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THIS STRIKE STINKS, SAY FANS IN THE DOMINICAN REPUBLIC

SHARE THIS STRIKE STINKS, SAY FANS IN THE DOMINICAN REPUBLIC

Baseball is a religion in this Caribbean island country. The satellite dishes that rise in some of its poorest villages are there for one reason: to watch local heroes play in the major league ballparks of North America.

And the word from the land that produced the likes of Juan Marichal and Moises Alou is that the baseball strike stinks."The strike could affect the players because a lot of records are at stake," said Ronney Castro, 17, as his Los Duros of Dajabon finished off an 8-3 win over a visiting team from Monte Cristi, up on the coast.

"The players shouldn't be striking," added Jordany Jimenez, 18. "There are players from the Dominican Republic who are doing real well." He said that includes Montreal outfielder Moises Alou, a native of the neighborhood.

Though not nearly as famous as San Pedro de Macoris, the southern coastal town that has given the majors dozens of its finest players, this northwest region on the border with Haiti has furnished a few big names as well.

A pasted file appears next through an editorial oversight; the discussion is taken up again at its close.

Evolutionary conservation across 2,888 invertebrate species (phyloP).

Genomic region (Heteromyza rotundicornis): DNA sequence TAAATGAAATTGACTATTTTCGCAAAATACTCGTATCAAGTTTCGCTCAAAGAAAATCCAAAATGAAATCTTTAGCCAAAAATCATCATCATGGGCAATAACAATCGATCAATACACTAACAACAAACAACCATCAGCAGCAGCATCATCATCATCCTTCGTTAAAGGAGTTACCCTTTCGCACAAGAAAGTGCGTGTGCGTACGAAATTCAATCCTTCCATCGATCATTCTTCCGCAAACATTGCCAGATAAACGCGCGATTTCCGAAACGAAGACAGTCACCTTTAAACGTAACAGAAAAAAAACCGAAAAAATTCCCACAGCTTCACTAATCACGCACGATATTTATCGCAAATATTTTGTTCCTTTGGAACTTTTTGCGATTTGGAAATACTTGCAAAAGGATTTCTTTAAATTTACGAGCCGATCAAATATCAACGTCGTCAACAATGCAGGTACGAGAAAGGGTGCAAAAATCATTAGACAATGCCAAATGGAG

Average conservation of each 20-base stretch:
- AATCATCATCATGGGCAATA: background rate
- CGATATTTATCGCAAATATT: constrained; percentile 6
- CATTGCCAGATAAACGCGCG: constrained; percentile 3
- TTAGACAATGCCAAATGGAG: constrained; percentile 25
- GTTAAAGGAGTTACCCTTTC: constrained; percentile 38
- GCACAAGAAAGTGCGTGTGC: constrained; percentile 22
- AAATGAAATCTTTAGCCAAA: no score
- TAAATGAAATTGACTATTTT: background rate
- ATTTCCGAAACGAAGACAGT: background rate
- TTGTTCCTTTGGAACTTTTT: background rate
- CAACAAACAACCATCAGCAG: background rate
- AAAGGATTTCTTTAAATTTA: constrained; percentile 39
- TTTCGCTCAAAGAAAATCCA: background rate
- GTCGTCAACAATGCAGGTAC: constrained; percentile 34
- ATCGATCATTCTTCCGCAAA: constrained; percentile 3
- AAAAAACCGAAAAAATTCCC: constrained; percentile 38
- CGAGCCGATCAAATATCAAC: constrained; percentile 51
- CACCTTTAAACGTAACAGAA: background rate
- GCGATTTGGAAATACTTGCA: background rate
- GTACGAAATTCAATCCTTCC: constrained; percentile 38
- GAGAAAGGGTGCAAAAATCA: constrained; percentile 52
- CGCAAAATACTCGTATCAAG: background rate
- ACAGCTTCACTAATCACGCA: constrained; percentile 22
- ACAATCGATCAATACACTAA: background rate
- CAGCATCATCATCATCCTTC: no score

Ask the 17 and 18-year-old Los Duros players and they start rattling off names like Tony Pena of Cleveland, Felix Fermin of the Seattle Mariners, Junior Felix of Detroit and Rafael Belliard of Atlanta.

And nobody talks about major league baseball players from the Dajabon area without mentioning Marichal, the Hall of Famer with the sky-high kick who came from nearby Laguna Verde.

Baseball here is a game of love, played in raggedy uniforms and in front of peeling outfield walls. There are only two baseballs for this game against Monte Cristi, so two straight fouls hold up play until the balls can be retrieved.

"For a Dominican, baseball is like food," said Jose Rodriguez, a government employee sporting a Texas Rangers cap. "It's always been the king of sports. I'm terribly sad."